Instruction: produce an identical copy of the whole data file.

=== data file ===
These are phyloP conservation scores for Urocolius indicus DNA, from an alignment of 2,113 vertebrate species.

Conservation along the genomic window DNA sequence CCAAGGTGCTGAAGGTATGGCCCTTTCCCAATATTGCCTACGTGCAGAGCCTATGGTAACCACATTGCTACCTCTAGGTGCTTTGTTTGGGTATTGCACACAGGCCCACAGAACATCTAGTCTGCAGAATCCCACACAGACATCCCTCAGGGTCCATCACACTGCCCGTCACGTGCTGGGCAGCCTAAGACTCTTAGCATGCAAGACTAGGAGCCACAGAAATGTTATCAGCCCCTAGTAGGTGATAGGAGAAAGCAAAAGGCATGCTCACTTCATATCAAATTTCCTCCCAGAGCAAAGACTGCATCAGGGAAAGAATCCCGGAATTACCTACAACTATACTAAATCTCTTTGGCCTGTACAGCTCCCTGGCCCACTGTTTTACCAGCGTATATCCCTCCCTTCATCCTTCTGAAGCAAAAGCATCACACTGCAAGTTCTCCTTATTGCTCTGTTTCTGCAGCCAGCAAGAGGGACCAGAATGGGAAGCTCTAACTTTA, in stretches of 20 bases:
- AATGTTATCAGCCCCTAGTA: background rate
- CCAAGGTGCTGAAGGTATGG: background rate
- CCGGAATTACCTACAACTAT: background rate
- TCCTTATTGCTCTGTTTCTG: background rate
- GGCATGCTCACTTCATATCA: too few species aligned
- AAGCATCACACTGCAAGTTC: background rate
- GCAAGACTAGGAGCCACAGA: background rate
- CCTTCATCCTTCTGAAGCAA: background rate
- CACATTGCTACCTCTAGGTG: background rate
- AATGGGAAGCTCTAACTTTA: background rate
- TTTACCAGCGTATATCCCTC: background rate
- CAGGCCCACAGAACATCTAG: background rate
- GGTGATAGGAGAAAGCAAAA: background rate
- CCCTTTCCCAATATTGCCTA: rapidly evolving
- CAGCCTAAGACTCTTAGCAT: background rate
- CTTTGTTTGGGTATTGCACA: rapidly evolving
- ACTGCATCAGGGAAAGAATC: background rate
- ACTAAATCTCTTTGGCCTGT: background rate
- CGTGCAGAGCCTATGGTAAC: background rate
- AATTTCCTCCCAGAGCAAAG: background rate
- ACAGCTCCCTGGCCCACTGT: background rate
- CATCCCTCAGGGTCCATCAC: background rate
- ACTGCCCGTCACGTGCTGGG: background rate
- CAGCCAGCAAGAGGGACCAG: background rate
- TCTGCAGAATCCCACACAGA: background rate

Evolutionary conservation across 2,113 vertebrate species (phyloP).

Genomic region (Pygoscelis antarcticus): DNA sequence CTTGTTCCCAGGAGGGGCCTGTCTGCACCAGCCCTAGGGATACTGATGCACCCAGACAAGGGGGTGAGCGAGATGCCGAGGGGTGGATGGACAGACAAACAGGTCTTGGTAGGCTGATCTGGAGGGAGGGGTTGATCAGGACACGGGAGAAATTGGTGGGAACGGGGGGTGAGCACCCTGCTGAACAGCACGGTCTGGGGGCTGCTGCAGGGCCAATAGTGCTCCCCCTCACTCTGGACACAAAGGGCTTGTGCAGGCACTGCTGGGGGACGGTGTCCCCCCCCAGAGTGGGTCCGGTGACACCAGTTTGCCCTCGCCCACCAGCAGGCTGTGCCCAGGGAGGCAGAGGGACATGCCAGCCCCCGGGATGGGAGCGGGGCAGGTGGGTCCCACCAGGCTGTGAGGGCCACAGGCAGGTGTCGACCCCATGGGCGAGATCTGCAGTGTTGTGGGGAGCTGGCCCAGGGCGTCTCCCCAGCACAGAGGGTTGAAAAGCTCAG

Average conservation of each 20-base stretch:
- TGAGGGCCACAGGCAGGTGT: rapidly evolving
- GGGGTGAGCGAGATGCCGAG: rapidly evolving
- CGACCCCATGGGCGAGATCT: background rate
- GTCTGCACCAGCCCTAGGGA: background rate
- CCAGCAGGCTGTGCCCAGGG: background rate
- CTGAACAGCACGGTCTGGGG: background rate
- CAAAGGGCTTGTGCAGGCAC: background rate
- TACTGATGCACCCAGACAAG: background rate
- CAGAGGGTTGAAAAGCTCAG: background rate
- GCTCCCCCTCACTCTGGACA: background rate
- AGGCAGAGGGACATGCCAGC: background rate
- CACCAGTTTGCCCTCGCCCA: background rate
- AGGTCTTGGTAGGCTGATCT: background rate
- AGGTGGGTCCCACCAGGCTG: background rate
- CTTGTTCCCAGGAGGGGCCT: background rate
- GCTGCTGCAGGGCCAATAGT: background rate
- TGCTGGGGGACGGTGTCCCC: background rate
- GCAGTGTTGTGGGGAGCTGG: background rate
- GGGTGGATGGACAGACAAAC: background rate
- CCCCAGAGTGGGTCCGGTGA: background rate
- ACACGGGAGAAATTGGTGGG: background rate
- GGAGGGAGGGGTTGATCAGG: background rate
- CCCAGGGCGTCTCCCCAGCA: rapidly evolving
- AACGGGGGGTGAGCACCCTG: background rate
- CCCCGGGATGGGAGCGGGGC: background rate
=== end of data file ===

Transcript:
These are phyloP conservation scores for Urocolius indicus DNA, from an alignment of 2,113 vertebrate species.

Conservation along the genomic window DNA sequence CCAAGGTGCTGAAGGTATGGCCCTTTCCCAATATTGCCTACGTGCAGAGCCTATGGTAACCACATTGCTACCTCTAGGTGCTTTGTTTGGGTATTGCACACAGGCCCACAGAACATCTAGTCTGCAGAATCCCACACAGACATCCCTCAGGGTCCATCACACTGCCCGTCACGTGCTGGGCAGCCTAAGACTCTTAGCATGCAAGACTAGGAGCCACAGAAATGTTATCAGCCCCTAGTAGGTGATAGGAGAAAGCAAAAGGCATGCTCACTTCATATCAAATTTCCTCCCAGAGCAAAGACTGCATCAGGGAAAGAATCCCGGAATTACCTACAACTATACTAAATCTCTTTGGCCTGTACAGCTCCCTGGCCCACTGTTTTACCAGCGTATATCCCTCCCTTCATCCTTCTGAAGCAAAAGCATCACACTGCAAGTTCTCCTTATTGCTCTGTTTCTGCAGCCAGCAAGAGGGACCAGAATGGGAAGCTCTAACTTTA, in stretches of 20 bases:
- AATGTTATCAGCCCCTAGTA: background rate
- CCAAGGTGCTGAAGGTATGG: background rate
- CCGGAATTACCTACAACTAT: background rate
- TCCTTATTGCTCTGTTTCTG: background rate
- GGCATGCTCACTTCATATCA: too few species aligned
- AAGCATCACACTGCAAGTTC: background rate
- GCAAGACTAGGAGCCACAGA: background rate
- CCTTCATCCTTCTGAAGCAA: background rate
- CACATTGCTACCTCTAGGTG: background rate
- AATGGGAAGCTCTAACTTTA: background rate
- TTTACCAGCGTATATCCCTC: background rate
- CAGGCCCACAGAACATCTAG: background rate
- GGTGATAGGAGAAAGCAAAA: background rate
- CCCTTTCCCAATATTGCCTA: rapidly evolving
- CAGCCTAAGACTCTTAGCAT: background rate
- CTTTGTTTGGGTATTGCACA: rapidly evolving
- ACTGCATCAGGGAAAGAATC: background rate
- ACTAAATCTCTTTGGCCTGT: background rate
- CGTGCAGAGCCTATGGTAAC: background rate
- AATTTCCTCCCAGAGCAAAG: background rate
- ACAGCTCCCTGGCCCACTGT: background rate
- CATCCCTCAGGGTCCATCAC: background rate
- ACTGCCCGTCACGTGCTGGG: background rate
- CAGCCAGCAAGAGGGACCAG: background rate
- TCTGCAGAATCCCACACAGA: background rate

Evolutionary conservation across 2,113 vertebrate species (phyloP).

Genomic region (Pygoscelis antarcticus): DNA sequence CTTGTTCCCAGGAGGGGCCTGTCTGCACCAGCCCTAGGGATACTGATGCACCCAGACAAGGGGGTGAGCGAGATGCCGAGGGGTGGATGGACAGACAAACAGGTCTTGGTAGGCTGATCTGGAGGGAGGGGTTGATCAGGACACGGGAGAAATTGGTGGGAACGGGGGGTGAGCACCCTGCTGAACAGCACGGTCTGGGGGCTGCTGCAGGGCCAATAGTGCTCCCCCTCACTCTGGACACAAAGGGCTTGTGCAGGCACTGCTGGGGGACGGTGTCCCCCCCCAGAGTGGGTCCGGTGACACCAGTTTGCCCTCGCCCACCAGCAGGCTGTGCCCAGGGAGGCAGAGGGACATGCCAGCCCCCGGGATGGGAGCGGGGCAGGTGGGTCCCACCAGGCTGTGAGGGCCACAGGCAGGTGTCGACCCCATGGGCGAGATCTGCAGTGTTGTGGGGAGCTGGCCCAGGGCGTCTCCCCAGCACAGAGGGTTGAAAAGCTCAG

Average conservation of each 20-base stretch:
- TGAGGGCCACAGGCAGGTGT: rapidly evolving
- GGGGTGAGCGAGATGCCGAG: rapidly evolving
- CGACCCCATGGGCGAGATCT: background rate
- GTCTGCACCAGCCCTAGGGA: background rate
- CCAGCAGGCTGTGCCCAGGG: background rate
- CTGAACAGCACGGTCTGGGG: background rate
- CAAAGGGCTTGTGCAGGCAC: background rate
- TACTGATGCACCCAGACAAG: background rate
- CAGAGGGTTGAAAAGCTCAG: background rate
- GCTCCCCCTCACTCTGGACA: background rate
- AGGCAGAGGGACATGCCAGC: background rate
- CACCAGTTTGCCCTCGCCCA: background rate
- AGGTCTTGGTAGGCTGATCT: background rate
- AGGTGGGTCCCACCAGGCTG: background rate
- CTTGTTCCCAGGAGGGGCCT: background rate
- GCTGCTGCAGGGCCAATAGT: background rate
- TGCTGGGGGACGGTGTCCCC: background rate
- GCAGTGTTGTGGGGAGCTGG: background rate
- GGGTGGATGGACAGACAAAC: background rate
- CCCCAGAGTGGGTCCGGTGA: background rate
- ACACGGGAGAAATTGGTGGG: background rate
- GGAGGGAGGGGTTGATCAGG: background rate
- CCCAGGGCGTCTCCCCAGCA: rapidly evolving
- AACGGGGGGTGAGCACCCTG: background rate
- CCCCGGGATGGGAGCGGGGC: background rate